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President Obama says that he wants gay people to get married. Marriage is a religious institution. So…
…why is President Obama trying to force religion on gay people?
The other day the Romney campaign released a graphic showing how Obama had failed on his promise to lower healthcare costs.
Instead of contesting the facts on the diagram, liberals instead decided to mock Romney by saying that it wasn’t a true Venn diagram. They created their own graphic to try to school Mr. Romney.
Unfortunately, there is a problem with their response. The Romney campaign graphic doesn’t actually claim to be a Venn diagram. John Venn developed the Venn diagram in 1880. People used overlapping circles to represent things before 1880, and they still do today. Just because something has overlapping circles doesn’t make it a Venn diagram.
The diagram does, however, make it very easy to see where Obama fail short of his promises. Since they can’t debate the facts of the issue, liberals have to try to distract you with nonsense.
If they really want a Venn diagram, though I’m sure we can come up with one:
The other day I had some ideas for some bumper stickers. I’m no artist, but I tried to put my vision onto canvas…er…pixels.
I think the message in the first one is something that everyone can agree on. Conservatives will agree that Obama is a bad president and liberals will have to concede that body odor does indeed smell bad.
The Obama campaign recently announced their new slogan: “Forward”. Not long afterwards, General Motors, still largely owned by the government, held a press conference to introduce their next car: the “Chevy Forward”. In keeping with the name, it won’t go in reverse. It also won’t turn right.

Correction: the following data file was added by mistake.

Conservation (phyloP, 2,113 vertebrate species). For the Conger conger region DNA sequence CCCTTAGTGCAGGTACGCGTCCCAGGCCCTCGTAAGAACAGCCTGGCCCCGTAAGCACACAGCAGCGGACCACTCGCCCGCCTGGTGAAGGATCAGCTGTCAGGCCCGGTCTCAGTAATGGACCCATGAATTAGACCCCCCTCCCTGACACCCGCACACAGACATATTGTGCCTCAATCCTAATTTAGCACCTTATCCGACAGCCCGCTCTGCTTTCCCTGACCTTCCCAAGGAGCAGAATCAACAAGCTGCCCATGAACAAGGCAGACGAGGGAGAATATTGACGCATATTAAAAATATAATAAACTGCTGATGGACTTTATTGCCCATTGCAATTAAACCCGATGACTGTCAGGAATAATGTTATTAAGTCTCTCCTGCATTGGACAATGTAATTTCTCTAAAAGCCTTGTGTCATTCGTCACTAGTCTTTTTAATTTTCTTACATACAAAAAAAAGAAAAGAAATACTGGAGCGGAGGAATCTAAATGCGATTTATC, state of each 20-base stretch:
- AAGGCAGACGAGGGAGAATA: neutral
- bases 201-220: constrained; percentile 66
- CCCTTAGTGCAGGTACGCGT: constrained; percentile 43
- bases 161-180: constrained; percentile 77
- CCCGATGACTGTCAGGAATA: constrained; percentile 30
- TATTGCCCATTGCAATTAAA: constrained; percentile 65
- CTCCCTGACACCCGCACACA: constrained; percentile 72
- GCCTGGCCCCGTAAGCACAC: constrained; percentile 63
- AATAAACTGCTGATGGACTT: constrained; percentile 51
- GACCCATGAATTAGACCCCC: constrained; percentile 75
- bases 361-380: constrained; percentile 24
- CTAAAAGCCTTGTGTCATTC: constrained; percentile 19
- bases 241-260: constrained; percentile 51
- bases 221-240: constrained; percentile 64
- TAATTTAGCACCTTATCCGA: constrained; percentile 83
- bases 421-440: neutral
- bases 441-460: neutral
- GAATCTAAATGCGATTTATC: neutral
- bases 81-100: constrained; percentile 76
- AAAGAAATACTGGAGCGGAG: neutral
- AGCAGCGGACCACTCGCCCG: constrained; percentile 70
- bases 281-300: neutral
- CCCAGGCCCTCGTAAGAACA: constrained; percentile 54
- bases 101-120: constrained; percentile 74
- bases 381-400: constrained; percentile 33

Recently the National Science Foundation was scolded in a report by Sen. Tom Coburn for, among other things, spending $500,000 to put shrimp on treadmills. Today the NSF responded with a press conference. Below is a transcript.
Okay, let’s get started. My name is, Bill Loney, I’m the directory of research here at the National Science Foundation. As you’ve heard, the NSF recently spent $500,000 on treadmills for shrimp. Now I know several of you have been asking “How could a treadmill costs that much?”. Well, you see, the answer is that the treadmills themselves really didn’t cost that much…only a few thousand dollars or so. The bulk of the cost went into developing a machine that we called “The Mini Maker”. This is a device capable of shrinking any inanimate object to a much smaller size. We then used the Mini Maker to shrink the treadmills so the shrimp could ride on them.
Reporter: How much did it cost to build this shrinking machine?
Let me see, I’ve got the paper with the numbers here somewhere…here it is…$259,294 and twenty three cents.
Reporter: What happened to the rest of the money?
It was spent on destroying the shrinking machine.
Reporter: You spent all that taxpayer money on a revolutionary scientific breakthrough — and then destroyed it?!?!
Yes, the EPA declared that it was bad for the environment — too many harmful emissions.
In hindsight, we probably could have saved some money by going with cheaper treadmills, but the grant money was already there, so we went for the deluxe models.
Reporter: Did you get any useful scientific data from this?
Yes. We learned that shrimp that haven’t been on a treadmill taste better than shrimp that have.